The Wesleyan Catholic Spirit

Posted: March 4, 2012 in John Wesley
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We are told our fundamental principles are in jeopardy of destruction.  Arguments and accusations are cast haplessly, both sides demonizing one another.  Both parties sling mud at the opposition until nobody is left unscathed.  The liberal position unswervingly holds to its “truth” while the conservative adherents encamp behind their bastioned walls of defense.  It would seem there is little, if any, middle ground.  Bipartisanship and cooperation are not the typical modes of practice.  Each side is decidedly convinced they are in the right.  Delegates from each party fight tooth and nail to convince others to cast their ballots in the war against the evil that the opposing team is seeking to uphold.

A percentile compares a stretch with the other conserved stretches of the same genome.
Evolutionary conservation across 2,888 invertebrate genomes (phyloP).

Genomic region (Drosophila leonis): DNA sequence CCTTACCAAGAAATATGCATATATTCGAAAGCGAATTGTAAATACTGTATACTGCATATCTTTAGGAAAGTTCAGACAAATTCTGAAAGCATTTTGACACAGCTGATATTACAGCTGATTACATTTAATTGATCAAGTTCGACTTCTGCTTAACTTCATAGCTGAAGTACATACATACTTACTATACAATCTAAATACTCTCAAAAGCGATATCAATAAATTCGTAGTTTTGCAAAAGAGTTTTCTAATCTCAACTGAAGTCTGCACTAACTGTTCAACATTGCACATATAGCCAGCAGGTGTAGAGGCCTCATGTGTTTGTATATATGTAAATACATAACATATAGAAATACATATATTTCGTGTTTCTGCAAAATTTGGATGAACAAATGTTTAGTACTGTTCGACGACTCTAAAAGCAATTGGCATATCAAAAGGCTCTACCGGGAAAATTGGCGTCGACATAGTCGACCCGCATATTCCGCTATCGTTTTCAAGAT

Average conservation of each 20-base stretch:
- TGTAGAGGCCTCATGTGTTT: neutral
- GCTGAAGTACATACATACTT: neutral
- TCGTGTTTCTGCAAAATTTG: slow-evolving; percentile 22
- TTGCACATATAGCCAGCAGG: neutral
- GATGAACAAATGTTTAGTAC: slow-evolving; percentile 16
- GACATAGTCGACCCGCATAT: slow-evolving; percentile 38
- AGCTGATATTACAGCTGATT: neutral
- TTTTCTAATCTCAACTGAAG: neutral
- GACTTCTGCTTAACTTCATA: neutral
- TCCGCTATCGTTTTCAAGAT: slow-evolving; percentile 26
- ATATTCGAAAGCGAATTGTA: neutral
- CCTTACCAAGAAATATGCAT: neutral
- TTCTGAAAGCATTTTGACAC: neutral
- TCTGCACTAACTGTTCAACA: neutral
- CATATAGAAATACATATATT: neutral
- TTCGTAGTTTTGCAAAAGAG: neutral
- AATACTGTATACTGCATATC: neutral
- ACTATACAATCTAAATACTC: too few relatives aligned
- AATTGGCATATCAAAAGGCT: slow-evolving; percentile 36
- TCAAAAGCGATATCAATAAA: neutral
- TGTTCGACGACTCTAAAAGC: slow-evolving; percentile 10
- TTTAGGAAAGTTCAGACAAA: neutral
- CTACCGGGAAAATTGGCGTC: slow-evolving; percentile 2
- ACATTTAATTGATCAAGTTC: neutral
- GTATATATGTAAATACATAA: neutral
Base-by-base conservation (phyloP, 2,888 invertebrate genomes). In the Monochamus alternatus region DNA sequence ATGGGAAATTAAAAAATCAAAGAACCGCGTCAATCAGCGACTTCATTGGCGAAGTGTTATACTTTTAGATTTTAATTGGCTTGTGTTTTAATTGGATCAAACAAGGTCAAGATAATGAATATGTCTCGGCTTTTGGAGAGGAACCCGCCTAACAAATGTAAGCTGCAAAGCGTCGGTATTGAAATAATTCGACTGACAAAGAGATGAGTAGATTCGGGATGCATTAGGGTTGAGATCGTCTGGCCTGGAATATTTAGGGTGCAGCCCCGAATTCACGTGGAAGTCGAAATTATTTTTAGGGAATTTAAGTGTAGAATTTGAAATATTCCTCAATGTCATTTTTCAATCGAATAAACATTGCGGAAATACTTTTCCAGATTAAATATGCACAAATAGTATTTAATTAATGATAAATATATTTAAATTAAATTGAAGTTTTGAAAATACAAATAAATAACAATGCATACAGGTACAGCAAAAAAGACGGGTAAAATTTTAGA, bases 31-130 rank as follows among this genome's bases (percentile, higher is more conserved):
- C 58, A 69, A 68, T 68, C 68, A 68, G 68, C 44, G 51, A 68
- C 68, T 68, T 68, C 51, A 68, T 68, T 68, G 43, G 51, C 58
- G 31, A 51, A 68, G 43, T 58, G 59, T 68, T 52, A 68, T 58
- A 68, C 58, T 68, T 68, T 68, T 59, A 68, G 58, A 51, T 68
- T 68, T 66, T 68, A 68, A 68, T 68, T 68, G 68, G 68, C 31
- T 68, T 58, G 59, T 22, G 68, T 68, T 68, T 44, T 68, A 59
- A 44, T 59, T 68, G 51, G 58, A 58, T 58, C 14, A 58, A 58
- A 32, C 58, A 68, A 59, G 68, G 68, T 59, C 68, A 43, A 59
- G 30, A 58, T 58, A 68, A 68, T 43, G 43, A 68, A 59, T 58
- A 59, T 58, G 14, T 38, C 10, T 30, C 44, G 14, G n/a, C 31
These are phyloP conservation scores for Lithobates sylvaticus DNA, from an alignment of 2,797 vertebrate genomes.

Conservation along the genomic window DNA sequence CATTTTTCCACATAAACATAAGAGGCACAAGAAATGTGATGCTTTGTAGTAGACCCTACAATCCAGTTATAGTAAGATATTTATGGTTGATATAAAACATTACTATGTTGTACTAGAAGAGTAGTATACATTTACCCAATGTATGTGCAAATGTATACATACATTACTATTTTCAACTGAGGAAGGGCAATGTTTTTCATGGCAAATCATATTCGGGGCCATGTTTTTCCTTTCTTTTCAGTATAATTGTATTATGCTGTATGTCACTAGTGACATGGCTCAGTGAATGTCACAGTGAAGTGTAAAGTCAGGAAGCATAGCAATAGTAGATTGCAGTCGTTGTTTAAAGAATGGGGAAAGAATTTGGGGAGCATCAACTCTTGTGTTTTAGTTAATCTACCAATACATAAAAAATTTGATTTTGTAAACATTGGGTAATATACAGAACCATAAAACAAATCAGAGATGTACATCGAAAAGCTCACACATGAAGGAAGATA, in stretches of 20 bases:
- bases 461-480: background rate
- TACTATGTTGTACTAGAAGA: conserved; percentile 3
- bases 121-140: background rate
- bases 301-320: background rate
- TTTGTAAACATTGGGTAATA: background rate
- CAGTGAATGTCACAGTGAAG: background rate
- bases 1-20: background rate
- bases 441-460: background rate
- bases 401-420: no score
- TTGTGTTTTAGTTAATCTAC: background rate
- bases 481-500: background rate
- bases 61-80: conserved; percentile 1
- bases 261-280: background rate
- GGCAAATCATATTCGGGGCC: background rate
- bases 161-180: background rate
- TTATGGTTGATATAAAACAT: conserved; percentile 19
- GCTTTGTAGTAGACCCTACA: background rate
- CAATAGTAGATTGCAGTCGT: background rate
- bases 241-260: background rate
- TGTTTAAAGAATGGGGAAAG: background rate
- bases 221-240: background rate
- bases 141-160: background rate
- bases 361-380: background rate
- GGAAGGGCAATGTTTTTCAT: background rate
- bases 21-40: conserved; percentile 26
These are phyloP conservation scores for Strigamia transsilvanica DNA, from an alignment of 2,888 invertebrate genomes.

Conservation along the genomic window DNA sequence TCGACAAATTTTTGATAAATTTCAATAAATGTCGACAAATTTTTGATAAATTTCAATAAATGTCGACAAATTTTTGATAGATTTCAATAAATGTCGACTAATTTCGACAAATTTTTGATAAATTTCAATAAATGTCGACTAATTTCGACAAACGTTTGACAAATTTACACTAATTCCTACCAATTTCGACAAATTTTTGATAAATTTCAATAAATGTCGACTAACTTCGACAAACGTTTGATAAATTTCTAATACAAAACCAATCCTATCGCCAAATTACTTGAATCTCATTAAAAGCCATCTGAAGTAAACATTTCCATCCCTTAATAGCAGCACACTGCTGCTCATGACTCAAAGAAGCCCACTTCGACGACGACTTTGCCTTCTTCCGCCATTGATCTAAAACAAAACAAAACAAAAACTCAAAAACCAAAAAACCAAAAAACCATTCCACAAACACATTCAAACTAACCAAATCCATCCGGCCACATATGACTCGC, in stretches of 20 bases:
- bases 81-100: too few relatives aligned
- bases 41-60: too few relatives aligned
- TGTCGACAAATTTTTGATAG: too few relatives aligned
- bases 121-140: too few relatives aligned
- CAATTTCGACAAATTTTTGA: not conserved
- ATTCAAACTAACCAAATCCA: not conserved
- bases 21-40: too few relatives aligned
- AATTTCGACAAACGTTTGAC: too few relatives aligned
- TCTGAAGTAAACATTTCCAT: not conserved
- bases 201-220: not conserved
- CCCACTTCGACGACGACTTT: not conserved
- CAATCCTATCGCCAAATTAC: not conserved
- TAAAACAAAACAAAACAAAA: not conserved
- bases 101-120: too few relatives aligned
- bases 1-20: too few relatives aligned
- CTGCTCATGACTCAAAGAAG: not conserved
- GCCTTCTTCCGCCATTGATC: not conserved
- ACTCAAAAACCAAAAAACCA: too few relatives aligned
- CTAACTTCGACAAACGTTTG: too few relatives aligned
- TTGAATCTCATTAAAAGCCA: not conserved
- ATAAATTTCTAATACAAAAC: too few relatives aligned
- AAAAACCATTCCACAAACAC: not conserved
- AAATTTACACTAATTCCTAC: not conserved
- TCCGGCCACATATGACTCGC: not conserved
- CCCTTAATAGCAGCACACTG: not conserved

This model does not employ dialogue and discussion as ways to open up communication between factions.  Both sides speak past one another, more concerned about proving a point than listening to the concerns that are raised.  Anger and resentment typically characterize these exchanges, thus driving the wedge of enmity deeper between each party.  Schism and division are the natural choice to “resolve” such heated conflicts.  Each position attributes ignorance as the primary problem for a lack of cooperation from their opponents.